Matt continues:

Christmas: The birthday celebration of Jesus, as least as far as the Christians are concerned. Originally, it had nothing to do with Jesus or Christianity, but it made for a hell of a marketing gimmick, so they changed it.

Now, before you start rolling your eyes at yet another “Christians stole pagan holidays” post (which I HAVE done in the past), I’m not going to bother here… There’s enough controversy around the fact (note, I didn’t call it an idea though… 😉 ) so believe what you will. The fact remains, there was a year end celebration long before Jesus. Jesus came (allegedly) and now there’s no year end celebration for the pagans… Coincidence??

Matt is correct: Christmas was originally a pagan holiday, which was then absorbed, if you will, into the Christian religious practice.  This only makes sense; when converting a people to your religion, you need not only to change their beliefs, but their customs and practices.  If a culture is used to certain observances of, say, the winter solstice, then they will most likely want to keep that tradition.  So, what would an evangelist do?  If you can’t change the tradition, change its meaning.  This is a common tool not only in Christianity, but other religions as well, both ancient and modern.

By the way, many biblical scholars think that Jesus’s birth actually took place in the spring, closer to Easter than Christmas.  I have no problem with this, either.  Many times I can’t celebrate my daughters’ birthdays on their actual birthdate because they fall during the week.  Just because I celebrate the birthday on a different date doesn’t mean they were born on that date; nor does it mean that I love them any less.  It is simply an observation of their birthday.

I assume Christians’ hostile reaction to the “Christmas was originally a pagan holiday” statement is that nonbelievers try to use it to discredit the faith.  As I said, I don’t find it a threat at all.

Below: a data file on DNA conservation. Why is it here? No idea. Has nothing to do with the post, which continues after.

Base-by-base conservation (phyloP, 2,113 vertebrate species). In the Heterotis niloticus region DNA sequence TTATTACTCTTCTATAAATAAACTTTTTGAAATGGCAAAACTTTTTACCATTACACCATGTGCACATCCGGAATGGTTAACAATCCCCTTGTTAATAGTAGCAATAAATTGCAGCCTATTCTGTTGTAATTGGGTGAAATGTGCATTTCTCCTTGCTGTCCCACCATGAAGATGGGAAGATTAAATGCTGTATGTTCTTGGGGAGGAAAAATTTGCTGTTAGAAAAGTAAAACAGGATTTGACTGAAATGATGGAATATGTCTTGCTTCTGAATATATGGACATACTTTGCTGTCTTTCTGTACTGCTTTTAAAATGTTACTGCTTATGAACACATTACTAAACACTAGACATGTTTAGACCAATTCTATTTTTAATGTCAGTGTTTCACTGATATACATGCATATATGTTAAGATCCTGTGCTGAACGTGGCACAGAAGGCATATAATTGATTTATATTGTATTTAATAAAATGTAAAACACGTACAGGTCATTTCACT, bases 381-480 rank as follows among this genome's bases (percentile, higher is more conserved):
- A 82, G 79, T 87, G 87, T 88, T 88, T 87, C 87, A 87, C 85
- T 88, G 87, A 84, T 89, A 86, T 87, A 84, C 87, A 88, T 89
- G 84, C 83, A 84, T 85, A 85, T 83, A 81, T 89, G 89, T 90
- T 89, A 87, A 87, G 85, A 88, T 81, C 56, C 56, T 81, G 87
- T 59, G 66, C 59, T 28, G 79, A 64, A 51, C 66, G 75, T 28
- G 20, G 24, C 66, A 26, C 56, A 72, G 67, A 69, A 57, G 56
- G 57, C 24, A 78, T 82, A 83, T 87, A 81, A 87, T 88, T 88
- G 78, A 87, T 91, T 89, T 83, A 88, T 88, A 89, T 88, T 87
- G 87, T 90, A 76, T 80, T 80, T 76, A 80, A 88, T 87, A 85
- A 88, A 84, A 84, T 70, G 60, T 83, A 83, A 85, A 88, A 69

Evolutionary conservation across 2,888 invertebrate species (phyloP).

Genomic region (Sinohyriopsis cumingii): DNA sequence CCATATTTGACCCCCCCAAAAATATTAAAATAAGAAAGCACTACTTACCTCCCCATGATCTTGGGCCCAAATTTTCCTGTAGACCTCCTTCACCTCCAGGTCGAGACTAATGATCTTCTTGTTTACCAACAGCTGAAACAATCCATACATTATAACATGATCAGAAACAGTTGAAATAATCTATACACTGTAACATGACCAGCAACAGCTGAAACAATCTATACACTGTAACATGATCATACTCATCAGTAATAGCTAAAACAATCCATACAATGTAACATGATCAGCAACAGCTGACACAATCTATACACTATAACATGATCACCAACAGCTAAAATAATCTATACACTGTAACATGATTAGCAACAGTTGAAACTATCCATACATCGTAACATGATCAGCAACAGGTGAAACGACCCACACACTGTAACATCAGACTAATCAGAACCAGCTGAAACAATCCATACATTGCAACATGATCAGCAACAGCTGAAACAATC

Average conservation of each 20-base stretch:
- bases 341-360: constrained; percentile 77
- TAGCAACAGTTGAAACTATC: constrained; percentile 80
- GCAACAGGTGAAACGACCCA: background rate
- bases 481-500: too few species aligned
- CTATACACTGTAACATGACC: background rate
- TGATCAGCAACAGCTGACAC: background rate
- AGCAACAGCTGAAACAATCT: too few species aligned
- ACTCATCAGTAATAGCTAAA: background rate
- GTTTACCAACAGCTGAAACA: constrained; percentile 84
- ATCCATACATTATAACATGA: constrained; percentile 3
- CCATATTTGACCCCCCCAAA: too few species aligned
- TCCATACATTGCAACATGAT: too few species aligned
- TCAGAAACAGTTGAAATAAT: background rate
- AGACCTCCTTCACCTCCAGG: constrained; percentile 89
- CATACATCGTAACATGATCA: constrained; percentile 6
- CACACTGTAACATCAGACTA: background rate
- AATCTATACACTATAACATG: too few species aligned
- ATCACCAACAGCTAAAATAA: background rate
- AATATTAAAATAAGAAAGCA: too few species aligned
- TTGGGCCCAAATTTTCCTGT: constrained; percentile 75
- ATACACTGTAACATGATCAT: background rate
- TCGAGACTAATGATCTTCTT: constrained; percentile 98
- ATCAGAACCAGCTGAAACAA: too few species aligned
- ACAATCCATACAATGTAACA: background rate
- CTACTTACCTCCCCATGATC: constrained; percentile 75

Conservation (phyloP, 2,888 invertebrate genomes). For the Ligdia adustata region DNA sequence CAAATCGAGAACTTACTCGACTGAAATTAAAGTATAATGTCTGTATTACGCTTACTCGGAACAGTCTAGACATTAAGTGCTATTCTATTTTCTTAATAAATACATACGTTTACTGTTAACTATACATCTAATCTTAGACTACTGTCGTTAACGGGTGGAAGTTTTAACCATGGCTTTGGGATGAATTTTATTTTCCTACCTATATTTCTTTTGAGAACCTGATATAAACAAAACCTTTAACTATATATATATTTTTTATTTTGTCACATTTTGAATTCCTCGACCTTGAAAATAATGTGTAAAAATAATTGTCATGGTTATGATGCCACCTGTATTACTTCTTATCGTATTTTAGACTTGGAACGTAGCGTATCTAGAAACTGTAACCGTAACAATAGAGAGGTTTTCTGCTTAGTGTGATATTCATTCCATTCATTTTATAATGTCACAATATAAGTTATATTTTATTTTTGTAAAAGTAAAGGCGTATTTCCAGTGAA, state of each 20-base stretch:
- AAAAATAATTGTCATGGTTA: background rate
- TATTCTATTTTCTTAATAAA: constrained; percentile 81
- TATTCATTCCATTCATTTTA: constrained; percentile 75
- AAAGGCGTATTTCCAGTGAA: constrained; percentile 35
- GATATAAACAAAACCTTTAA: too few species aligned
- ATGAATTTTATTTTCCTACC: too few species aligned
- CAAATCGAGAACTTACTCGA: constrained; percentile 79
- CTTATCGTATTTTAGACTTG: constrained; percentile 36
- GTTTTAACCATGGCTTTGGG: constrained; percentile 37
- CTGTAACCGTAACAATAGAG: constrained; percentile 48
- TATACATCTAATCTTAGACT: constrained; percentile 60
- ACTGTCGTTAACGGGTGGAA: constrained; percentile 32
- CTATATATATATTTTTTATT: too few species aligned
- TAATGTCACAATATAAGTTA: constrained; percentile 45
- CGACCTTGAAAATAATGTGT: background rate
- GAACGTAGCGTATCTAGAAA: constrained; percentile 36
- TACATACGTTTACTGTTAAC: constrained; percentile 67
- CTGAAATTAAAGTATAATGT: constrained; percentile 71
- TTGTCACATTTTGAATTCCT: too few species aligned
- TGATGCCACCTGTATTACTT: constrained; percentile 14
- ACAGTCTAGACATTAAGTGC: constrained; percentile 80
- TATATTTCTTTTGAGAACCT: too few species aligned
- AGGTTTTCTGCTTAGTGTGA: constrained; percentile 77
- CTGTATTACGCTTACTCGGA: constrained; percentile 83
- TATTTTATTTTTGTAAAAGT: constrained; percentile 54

ANYWAY. My beef here is that MOST of the world recognizes Christmas at LEAST as a holiday where kids get gifts from a fat guy who spies on us when we’re sleeping. Everyone knows what Christmas is, and every one’s heard of the Christmas spirit, even if they’ve never shared in it. It’s the spirit if giving, good will, blahblahblah.

That’s actually a funny way to phrase it: a fat guy who spies on us, etc..  I love it!

ANYWAY… actually, I agree with Matt here.  The Christmas Season (or, if you insist, Holiday Season) is definitely a secular observation.  Were it not, then only Christians would take off from work, school, and life in general on or around December 25th.  The fact that MOST of the world (actually, I’m not sure of the world, but certainly Western civilization) takes a week or two break at this time is a recognition of its religious origin.

The remainder of Matt’s post is disturbing to me.  To be forbidden from using the word “Christmas” on all cards due to one child’s faith is ridiculous.  Requesting that the students not use the word “Christmas” on cards to that one child is not only well within reason, but also simply courteous.  I vehemently disagree with removing all references to a religion due to one person’s objection.  I support an individual’s right to celebrate (or not) whatever their religion may (or may not) be.

Finally, as a religious person, I am very sensitive to others’ differing viewpoints.  Most often, I will wish someone a “Happy Holiday,” especially if I am unsure if they are Christian.  If I know for certain that they are Christian, I will wish them a “Merry Christmas.”  Likewise, if I am certain they are Jewish, I will wish them a “Happy Hanukkah.”  The point is, I wish everyone good tidings at this time of year.